Modern detectors may also include a light-sensitive panel that detects the beams from LIDAR guns. These devices are more difficult to evade than traditional radar because the beam is much more focused and it doesn't carry well over long distances. By the time a detector recognizes the presence of the laser beam, the car is most likely in the beam's sights already. Some speeders try to get around these systems by reducing the reflectivity of their car. A black surface reduces reflectivity because it absorbs more light. Drivers can also get special plastic covers that reduce the reflectivity of license plates. These measures reduce the effective range of the LIDAR system, but not the range of the driver's detector. With this extra time, a speeder might be able to slow down.
Multanova is a company based in Switzerland who specialise in traffic enforcement systems. They have many products to catch out the unwary motorist, but the ones you ought to know about are the Multanova 6F-2 and 9F - both radar-based systems that can be installed in just about any manner you can imagine, including pole-mounted, box-mounted, mobile, built-in to a vehicle and many others. These people are creative, to say the least. Multanova's products work with off-the-shelf DRS-3 radar units in the Ka band radar - 34.36GHz and are mostly used as mobile traps that can be set up on highway bridges. The 6F-2 systems take 4 or 5 speed readings before taking the photo, and can take up to 3 photos a second using a fast motor drive camera system. The 9F systems extend this capability to being able to determine the vehicle types as either trucks or passenger cars. Both units can be configured either as a front- or rear-facing trap. They are small, and from the front, look like miniature rocket launchers. They are shielded to prevent external interference, and because of the highly targeted radar beam (emitted via a parabolic reflector to allow focussing), are almost entirely undetectable by cheap radar detectors. Therefore a quality and proven detector is required to find the Multanova. Click here to see how the Multanova works. The Multanova camera is the lowest power (output) Portable Speed Camera available and is therefore the most difficult camera to detector. Only the very best and most sensitive Radar Detectors give adequate warning for Multanova cameras. The Multanova was used extensively in Western Australia and is the ideal 'revenue generating camera' as it can take more photographs per hour than all other devices until the Poliscan Speed camera was introduced in July 2011.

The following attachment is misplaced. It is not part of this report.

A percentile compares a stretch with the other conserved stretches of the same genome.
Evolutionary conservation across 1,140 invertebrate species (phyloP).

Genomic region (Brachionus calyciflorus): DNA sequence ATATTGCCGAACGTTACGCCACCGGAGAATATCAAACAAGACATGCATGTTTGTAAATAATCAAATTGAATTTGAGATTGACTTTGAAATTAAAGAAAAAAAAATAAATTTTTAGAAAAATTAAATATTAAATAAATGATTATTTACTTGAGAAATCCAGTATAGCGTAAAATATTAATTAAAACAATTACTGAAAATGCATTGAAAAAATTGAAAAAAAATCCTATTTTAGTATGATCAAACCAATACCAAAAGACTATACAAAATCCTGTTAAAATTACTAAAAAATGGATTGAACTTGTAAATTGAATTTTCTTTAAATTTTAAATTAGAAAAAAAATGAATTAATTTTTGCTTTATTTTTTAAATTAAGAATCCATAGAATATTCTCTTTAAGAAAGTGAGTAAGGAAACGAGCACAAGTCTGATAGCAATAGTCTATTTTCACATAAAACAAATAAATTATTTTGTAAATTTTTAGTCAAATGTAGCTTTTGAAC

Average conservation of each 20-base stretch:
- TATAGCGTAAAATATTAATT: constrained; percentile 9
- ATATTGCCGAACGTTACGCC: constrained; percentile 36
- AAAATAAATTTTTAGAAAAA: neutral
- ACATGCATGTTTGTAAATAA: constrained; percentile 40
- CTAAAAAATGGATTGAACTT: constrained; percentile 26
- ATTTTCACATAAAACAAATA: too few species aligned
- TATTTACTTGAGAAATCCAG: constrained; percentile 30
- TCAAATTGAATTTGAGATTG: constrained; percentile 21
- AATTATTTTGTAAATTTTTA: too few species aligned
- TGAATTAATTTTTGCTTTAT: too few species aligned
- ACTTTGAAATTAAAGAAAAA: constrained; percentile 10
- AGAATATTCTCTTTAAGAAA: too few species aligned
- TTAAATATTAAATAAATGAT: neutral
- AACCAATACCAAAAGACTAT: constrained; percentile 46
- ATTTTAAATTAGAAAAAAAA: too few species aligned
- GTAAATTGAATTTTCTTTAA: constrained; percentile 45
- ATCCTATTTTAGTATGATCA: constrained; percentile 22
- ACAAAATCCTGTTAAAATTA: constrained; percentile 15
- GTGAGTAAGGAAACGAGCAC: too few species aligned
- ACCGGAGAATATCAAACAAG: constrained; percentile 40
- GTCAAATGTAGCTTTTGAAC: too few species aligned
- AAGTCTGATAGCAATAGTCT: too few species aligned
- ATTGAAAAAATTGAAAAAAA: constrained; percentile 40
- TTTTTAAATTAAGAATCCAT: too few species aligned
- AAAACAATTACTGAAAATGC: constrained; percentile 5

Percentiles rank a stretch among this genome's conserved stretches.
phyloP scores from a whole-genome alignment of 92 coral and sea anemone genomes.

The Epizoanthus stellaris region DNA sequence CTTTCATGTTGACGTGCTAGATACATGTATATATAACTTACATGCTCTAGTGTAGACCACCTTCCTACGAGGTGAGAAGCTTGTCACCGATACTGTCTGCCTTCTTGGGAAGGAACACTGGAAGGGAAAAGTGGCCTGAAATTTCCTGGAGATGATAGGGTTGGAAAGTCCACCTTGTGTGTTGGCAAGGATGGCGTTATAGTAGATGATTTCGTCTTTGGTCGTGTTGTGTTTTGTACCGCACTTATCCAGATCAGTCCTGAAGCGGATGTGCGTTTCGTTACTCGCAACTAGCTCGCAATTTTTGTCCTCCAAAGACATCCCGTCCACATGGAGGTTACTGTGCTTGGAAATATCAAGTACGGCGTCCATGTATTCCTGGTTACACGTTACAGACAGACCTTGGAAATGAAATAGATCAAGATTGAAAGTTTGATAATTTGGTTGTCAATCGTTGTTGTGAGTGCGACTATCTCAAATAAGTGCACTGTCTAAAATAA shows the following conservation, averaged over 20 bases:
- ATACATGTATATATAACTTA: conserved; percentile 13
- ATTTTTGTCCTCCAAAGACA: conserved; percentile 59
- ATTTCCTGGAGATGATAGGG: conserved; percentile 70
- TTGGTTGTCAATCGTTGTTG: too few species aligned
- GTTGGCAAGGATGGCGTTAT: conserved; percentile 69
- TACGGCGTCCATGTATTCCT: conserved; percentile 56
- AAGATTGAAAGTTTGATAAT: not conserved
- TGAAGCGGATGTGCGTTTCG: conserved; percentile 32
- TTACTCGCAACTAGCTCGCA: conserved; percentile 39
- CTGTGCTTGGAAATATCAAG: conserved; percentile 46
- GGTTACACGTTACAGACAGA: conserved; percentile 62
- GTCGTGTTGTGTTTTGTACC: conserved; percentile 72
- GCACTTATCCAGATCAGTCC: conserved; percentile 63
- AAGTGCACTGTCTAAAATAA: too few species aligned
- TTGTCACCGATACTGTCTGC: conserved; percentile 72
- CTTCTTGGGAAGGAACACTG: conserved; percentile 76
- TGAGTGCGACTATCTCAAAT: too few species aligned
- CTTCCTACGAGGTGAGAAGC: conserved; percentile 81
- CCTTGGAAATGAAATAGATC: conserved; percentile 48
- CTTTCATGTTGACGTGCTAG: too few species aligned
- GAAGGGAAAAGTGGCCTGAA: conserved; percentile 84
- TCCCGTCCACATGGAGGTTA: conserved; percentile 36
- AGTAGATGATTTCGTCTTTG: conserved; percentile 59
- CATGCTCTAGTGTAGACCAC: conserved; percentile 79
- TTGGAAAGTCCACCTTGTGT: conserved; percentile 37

* Source: How Things Work.